Tibetan exile moves to Breckenridge | VailDaily.com

Tibetan exile moves to Breckenridge

Robert Allen
Breckenridge, CO Colorado
Mark Fox/Summit DailyWangkho Cheme, from Tibet, works with a client at Sol Impressions Massage in Breckenridge, Colorado.

BRECKENRIDGE, Colorado ” A man who lived three years in a cave, escaped China on foot and nearly passed out in the trunk of a taxi now practices Tibetan massage therapy in Breckenridge, Colorado.

Wangkho Cheme, 29, was born in the Amdo region in eastern Tibet ” birthplace of Tenzin Gyatso, the 14th Dalai Lama. Cheme became a monk at 5.

The Chinese government forbids teachings of Tibetan history and culture, but Cheme’s desire to learn drove him to pursue Tibetan traditions and ultimately escape the country.

He and his wife, Julie Anya Friedman, moved to Breckenridge last week. Cheme soon will be offering Tibetan Ocean Massage at Sol Impressions.

At about 13, Cheme left his family to study meditation, massage and Yoga in a mountain cave. He said the area was totally isolated from society, “like a hermit area.”

Cheme speaks English, but with heavy accent. He smiles frequently and is excited to be in America. His wife sometimes helps translate what he’s saying.

He first experienced political freedom, saw his home country’s flag and met the Dalai Lama in 1999, after a 26-day journey through mountains, avoiding Chinese officials.

The group of about six people met in Lhasa. The escapees ” fearful of spies who would turn them in for a reward ” didn’t trust each other. They mostly didn’t talk.

Cheme said the path was dangerous, as Chinese are often shot for trying to leave. The group carried white, plastic bags for hiding in snow when they heard helicopters.

“That’s the way we keep alive in snow,” he said. “Lots of Tibetans lose toes or hand or nose (to frostbite).”

Not all the 26 days were spent traveling.

“Some days, we’d hide like two or three days in the snow,” Cheme said, adding that they mostly walked at night.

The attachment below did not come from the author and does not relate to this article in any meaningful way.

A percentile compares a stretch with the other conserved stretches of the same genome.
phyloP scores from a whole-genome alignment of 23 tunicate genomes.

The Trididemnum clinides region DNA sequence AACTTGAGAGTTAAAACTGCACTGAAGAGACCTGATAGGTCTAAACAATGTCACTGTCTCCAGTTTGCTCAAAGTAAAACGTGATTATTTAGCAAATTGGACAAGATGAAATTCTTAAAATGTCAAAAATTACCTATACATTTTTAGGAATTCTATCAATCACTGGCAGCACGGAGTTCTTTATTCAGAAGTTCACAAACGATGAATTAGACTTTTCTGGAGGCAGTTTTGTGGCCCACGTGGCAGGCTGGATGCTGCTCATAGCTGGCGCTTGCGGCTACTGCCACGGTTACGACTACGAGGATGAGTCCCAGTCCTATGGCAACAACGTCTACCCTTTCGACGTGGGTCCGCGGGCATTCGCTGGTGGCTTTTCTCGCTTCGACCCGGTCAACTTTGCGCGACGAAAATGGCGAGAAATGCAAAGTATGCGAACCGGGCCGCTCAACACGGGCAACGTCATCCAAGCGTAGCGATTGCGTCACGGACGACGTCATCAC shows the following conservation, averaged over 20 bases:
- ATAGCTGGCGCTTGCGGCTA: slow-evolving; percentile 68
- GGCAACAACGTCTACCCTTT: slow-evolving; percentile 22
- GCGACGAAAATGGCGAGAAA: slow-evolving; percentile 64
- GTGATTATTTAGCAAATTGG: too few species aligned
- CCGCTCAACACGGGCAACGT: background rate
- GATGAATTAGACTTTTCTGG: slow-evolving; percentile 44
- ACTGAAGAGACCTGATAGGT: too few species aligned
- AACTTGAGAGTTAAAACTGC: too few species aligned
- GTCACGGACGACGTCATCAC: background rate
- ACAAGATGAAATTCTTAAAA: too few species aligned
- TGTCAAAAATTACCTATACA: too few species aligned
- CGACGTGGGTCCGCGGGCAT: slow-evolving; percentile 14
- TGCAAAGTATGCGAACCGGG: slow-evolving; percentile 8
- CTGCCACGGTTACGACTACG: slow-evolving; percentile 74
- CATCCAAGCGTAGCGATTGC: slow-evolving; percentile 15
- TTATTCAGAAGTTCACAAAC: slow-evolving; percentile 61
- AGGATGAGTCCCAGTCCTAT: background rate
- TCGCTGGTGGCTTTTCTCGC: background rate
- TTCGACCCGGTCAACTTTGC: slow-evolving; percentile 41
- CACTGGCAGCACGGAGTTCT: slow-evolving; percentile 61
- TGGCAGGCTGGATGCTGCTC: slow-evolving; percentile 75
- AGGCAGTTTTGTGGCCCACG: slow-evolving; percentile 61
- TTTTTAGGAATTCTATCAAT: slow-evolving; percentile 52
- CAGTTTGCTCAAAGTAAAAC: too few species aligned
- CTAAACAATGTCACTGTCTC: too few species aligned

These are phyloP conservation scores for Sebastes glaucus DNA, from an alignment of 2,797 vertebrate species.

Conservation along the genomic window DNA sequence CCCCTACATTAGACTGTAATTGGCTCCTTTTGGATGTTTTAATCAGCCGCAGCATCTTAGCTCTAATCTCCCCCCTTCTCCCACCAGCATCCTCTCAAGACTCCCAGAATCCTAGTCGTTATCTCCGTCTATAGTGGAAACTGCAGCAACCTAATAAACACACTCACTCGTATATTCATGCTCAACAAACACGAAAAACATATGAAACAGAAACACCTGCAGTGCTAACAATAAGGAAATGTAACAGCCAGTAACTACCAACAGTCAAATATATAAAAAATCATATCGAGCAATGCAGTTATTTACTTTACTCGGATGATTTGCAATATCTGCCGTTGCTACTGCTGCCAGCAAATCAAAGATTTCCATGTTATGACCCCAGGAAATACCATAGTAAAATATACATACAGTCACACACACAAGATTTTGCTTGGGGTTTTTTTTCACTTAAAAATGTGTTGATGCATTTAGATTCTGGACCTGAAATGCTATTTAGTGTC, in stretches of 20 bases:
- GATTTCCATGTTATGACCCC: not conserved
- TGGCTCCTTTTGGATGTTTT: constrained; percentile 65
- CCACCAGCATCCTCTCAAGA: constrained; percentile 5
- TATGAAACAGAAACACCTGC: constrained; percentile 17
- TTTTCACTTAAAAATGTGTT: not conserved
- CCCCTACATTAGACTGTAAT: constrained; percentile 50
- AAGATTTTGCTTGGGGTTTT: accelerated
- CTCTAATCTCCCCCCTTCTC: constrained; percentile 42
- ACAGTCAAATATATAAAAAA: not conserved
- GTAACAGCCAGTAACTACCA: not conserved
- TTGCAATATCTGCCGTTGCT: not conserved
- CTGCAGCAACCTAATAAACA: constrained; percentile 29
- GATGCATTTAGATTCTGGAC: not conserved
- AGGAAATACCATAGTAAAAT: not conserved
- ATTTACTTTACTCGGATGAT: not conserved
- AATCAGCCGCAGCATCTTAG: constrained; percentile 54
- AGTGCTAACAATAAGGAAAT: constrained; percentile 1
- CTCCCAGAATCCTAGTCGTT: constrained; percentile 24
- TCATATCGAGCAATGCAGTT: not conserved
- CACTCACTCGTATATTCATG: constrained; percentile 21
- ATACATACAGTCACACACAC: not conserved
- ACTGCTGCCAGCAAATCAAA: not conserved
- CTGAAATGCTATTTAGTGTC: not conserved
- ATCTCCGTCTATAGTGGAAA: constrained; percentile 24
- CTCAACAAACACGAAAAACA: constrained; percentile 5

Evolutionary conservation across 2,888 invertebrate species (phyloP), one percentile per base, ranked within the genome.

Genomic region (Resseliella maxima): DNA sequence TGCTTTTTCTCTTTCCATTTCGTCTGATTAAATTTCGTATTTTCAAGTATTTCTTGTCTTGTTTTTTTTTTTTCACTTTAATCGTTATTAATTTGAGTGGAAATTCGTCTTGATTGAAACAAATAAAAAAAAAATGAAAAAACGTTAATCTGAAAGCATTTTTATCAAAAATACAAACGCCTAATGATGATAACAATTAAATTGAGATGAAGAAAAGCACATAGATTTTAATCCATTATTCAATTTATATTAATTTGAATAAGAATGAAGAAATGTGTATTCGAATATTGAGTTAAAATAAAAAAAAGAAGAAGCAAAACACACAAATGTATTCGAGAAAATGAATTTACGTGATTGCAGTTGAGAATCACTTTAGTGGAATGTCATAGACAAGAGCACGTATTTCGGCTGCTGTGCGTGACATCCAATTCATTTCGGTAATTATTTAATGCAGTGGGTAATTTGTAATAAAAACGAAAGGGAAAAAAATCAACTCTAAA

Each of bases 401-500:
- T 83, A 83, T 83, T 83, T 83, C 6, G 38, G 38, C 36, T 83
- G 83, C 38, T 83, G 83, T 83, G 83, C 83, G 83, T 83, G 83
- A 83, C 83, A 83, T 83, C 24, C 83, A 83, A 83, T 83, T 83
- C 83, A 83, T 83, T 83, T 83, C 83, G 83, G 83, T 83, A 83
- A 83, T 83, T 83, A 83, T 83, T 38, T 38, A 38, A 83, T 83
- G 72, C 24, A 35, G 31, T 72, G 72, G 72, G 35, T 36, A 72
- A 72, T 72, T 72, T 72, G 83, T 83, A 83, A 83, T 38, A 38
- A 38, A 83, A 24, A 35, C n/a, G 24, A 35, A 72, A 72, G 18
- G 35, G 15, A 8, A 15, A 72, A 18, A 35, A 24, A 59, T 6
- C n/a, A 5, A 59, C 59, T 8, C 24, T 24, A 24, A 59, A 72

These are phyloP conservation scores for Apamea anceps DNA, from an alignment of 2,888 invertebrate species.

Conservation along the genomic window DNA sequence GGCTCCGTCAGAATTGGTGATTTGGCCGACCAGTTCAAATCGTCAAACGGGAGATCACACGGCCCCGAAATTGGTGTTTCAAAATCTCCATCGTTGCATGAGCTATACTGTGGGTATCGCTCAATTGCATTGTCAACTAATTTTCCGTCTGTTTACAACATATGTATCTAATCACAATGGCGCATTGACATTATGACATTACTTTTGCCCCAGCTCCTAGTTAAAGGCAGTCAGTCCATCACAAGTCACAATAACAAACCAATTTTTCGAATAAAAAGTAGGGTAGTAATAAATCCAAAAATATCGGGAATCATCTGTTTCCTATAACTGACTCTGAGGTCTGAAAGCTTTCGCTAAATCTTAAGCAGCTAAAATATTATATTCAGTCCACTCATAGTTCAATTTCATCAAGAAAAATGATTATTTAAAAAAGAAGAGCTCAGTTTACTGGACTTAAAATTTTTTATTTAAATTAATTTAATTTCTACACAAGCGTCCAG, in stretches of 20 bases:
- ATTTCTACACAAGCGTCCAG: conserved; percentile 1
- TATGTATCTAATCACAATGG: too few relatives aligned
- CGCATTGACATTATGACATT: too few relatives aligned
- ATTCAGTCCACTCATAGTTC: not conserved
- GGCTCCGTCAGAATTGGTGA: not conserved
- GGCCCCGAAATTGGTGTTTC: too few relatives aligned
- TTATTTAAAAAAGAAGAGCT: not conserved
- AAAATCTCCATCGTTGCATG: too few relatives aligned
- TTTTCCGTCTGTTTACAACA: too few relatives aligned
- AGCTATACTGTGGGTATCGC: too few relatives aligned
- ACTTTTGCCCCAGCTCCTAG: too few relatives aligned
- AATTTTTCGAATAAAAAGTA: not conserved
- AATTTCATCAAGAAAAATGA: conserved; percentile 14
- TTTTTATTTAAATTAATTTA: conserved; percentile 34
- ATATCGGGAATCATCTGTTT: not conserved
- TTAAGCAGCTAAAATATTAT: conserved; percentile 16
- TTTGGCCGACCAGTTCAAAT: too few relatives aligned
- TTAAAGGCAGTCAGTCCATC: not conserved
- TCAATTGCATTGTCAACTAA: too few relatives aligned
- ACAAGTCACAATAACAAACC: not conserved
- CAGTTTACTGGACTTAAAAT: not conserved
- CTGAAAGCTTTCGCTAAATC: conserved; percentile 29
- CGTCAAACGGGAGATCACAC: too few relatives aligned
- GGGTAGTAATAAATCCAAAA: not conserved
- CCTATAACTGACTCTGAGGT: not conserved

“We didn’t have enough food or warm clothes,” he said. “We ran out of food and ate snow.”

The group remained cautious after first arriving in Nepal, Cheme said, because sometimes the Nepalese police work for China, returning exiles.

When the group boarded a taxi for the refugee reception in Katmandu, there wasn’t enough room for Cheme. He had to ride in the trunk, where he dealt with motion sickness, carbon-dioxide fumes and terrible bumps from the bad road.

“I thought: ‘Oh my God, I’m going to lose my life in the trunk,'” he said. “And then I punched the trunk.”

When they arrived at the refugee reception, the group members hadn’t the energy to talk.

“Everybody became like a worm,” Cheme said, explaining they were too tired even to move.

When he saw

his home country’s flag and pictures of the Dalai Lama, Cheme’s conditioned fear was still very present.

“I was like, are you sure you can do that?” he said, adding that it takes time to grow accustomed to freedom.

Every refugee had an opportunity to meet the Dalai Lama, Cheme said, and when the moment came, most of his fellow refugees were crying.

“He’s like my mom, like everybody feel that,” he said.

He said that when the Tibetan spiritual leader spoke, everyone thought he was looking at their face at the same time.

Cheme lived in Shimla, India, living as a monk and studying Tibetan astrology under Sherab Nyima, a renowned Tibetan scholar. There, Cheme learned to write in about four alphabets and how to use black astrology ” which pertains to humans and past lives.

But in 2003, Cheme decided he was ready to explore life outside of that of a monk. He opened the Traditional Tibetan Ocean Massage Center in Dharamsala, India, where he practiced and taught the massage techniques he’d been using since a young teenager.

His customers hailed from Switzerland, Germany, Russia and the rest of Europe. He even taught a few University of Denver students.

When some astrology customers invited Cheme to dinner in 2006, he met a woman sitting at a nearby table. He and Julie ” who was teaching English to monks ” were married two weeks later.

The business in Dharamsala remains in operation, as are branches in Goa and Ladakh, India.

Cheme’s credentials include certification in Tibetan massage from Nangten Menland Buddhist Medical Center in Manali, India, and certification in traditional Thai Yoga massage at the Sunshine School in Chiang Mai, Thailand.

In July, Cheme received yoga teacher training from Vijay of Universal Yoga in Dharamsala.

It took eight months for Cheme to get a visa to the United States. Julie, who is eight months pregnant, was eager to return from India before their child is born.

They plan someday to visit Cheme’s family in Tibet, but it can be difficult for refugees. To see his mother again is Cheme’s top priority.

“I really hope to see her before she pass away,” he said. “It’s very, very important.”

Robert Allen can be contacted at (970) 668-4628 or rallen@summitdaily.com.

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